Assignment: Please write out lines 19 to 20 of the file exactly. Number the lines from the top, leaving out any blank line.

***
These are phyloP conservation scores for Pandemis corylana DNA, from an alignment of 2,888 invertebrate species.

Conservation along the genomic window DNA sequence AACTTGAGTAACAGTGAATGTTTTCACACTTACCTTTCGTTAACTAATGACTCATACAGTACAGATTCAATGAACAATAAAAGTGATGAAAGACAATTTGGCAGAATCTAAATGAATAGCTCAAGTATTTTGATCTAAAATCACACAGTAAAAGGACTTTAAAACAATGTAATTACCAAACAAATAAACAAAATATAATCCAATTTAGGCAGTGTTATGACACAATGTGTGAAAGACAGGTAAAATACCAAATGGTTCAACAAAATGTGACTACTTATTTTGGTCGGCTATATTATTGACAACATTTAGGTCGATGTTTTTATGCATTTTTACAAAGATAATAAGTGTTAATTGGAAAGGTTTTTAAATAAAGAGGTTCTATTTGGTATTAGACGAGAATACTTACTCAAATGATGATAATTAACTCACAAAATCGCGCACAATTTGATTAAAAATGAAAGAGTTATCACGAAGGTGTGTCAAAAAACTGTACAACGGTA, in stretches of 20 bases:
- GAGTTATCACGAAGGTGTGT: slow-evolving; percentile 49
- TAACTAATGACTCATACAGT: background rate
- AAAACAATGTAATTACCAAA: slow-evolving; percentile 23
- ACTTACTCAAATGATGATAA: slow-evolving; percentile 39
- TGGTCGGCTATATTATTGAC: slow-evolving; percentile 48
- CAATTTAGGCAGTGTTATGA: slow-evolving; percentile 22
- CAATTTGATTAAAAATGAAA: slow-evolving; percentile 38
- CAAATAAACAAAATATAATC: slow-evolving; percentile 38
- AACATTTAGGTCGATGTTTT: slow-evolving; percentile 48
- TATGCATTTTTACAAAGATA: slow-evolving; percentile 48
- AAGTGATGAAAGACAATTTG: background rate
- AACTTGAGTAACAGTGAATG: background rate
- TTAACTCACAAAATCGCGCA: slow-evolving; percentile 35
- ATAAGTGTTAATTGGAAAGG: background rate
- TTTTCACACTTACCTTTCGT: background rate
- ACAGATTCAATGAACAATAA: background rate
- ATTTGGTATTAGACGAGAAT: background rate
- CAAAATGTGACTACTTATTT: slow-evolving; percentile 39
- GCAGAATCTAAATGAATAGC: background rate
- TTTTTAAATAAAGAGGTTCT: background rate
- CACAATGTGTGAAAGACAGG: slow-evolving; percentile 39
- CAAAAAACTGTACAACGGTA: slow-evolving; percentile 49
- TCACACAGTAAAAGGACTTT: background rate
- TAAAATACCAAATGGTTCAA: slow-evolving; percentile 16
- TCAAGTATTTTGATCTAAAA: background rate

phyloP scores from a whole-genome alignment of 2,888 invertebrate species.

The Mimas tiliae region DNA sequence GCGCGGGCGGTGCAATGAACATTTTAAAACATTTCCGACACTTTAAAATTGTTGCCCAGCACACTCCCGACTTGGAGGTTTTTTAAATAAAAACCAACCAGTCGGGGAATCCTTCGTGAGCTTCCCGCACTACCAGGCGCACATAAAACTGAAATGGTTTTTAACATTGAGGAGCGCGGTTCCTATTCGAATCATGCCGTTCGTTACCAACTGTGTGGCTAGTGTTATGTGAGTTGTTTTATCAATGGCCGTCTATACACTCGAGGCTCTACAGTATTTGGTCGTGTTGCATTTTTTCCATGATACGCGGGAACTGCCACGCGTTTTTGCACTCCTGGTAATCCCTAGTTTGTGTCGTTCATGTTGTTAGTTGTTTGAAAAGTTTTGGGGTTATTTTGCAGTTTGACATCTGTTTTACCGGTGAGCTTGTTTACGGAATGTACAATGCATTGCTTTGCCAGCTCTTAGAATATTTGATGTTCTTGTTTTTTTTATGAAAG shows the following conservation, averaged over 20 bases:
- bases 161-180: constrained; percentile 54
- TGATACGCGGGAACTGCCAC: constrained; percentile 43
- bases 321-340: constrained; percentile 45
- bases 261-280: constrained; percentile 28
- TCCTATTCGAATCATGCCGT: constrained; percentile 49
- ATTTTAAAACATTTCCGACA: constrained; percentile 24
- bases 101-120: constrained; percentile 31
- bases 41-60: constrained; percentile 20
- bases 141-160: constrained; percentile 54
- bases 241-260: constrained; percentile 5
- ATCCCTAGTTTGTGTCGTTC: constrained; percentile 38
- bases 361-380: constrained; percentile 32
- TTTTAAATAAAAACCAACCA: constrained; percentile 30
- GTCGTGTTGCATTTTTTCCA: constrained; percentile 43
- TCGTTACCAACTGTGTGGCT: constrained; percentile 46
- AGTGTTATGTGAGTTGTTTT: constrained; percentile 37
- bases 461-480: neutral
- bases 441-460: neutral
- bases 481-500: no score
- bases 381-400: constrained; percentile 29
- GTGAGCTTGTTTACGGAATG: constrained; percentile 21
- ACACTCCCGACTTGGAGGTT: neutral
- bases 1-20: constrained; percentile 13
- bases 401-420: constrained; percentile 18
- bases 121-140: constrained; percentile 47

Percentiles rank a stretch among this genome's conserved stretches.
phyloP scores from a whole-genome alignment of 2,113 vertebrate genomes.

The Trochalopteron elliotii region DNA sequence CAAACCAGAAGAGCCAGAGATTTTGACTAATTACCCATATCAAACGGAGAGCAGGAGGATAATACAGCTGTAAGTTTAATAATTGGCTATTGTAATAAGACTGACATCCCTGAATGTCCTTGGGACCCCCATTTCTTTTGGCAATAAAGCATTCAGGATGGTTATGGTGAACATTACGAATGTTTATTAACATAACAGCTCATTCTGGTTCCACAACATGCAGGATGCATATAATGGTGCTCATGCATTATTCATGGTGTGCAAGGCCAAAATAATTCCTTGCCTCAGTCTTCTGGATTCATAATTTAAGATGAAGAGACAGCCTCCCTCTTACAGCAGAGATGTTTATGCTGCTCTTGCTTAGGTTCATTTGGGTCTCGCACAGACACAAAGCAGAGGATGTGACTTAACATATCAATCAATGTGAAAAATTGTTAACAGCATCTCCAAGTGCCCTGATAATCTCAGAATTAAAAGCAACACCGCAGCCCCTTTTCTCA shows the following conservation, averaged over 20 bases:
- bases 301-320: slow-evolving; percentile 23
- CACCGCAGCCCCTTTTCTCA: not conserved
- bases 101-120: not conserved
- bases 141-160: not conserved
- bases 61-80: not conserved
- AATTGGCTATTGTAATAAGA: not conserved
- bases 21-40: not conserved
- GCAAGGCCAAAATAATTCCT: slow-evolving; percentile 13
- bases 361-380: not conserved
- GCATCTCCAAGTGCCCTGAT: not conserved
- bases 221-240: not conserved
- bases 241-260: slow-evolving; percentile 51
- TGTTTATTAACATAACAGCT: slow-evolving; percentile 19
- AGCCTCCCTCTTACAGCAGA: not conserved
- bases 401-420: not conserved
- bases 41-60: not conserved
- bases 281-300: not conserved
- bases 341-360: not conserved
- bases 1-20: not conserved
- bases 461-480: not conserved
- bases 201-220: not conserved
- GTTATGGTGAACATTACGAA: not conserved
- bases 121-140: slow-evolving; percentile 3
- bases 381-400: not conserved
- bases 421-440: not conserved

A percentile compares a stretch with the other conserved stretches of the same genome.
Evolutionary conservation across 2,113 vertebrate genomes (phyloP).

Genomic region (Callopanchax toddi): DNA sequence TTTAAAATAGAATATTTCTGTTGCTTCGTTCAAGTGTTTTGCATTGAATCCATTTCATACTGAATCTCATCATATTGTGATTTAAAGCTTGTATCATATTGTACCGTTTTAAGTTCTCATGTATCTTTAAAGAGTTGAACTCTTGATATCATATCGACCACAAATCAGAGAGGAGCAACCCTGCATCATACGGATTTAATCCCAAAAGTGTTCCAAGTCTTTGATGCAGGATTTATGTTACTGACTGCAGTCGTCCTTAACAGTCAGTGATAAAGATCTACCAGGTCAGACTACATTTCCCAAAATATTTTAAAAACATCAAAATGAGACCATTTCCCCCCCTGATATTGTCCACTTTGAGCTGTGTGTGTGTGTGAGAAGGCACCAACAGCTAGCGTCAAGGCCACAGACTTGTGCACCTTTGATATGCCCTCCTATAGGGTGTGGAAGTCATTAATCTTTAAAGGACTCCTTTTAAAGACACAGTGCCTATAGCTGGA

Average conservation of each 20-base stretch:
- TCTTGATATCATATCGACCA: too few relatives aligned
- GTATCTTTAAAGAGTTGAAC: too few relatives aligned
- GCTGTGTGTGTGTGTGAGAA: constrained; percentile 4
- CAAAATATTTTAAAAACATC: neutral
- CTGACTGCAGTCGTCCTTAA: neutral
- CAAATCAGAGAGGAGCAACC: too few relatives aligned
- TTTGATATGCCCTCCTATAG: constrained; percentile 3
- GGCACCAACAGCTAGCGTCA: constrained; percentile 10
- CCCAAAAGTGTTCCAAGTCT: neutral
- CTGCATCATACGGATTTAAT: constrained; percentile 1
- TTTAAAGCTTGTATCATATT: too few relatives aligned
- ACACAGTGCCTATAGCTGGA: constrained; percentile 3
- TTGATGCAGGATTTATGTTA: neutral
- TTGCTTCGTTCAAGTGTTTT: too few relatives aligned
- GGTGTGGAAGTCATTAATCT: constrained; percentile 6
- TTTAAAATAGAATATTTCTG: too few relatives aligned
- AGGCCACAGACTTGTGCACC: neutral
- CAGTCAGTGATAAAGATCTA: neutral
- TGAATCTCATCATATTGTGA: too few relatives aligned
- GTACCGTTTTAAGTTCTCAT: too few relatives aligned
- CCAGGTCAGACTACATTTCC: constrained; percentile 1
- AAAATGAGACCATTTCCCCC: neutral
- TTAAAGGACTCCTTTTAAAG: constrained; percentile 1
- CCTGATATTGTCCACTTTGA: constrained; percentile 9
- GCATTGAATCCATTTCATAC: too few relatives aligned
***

- ATTTGGTATTAGACGAGAAT: background rate
- CAAAATGTGACTACTTATTT: slow-evolving; percentile 39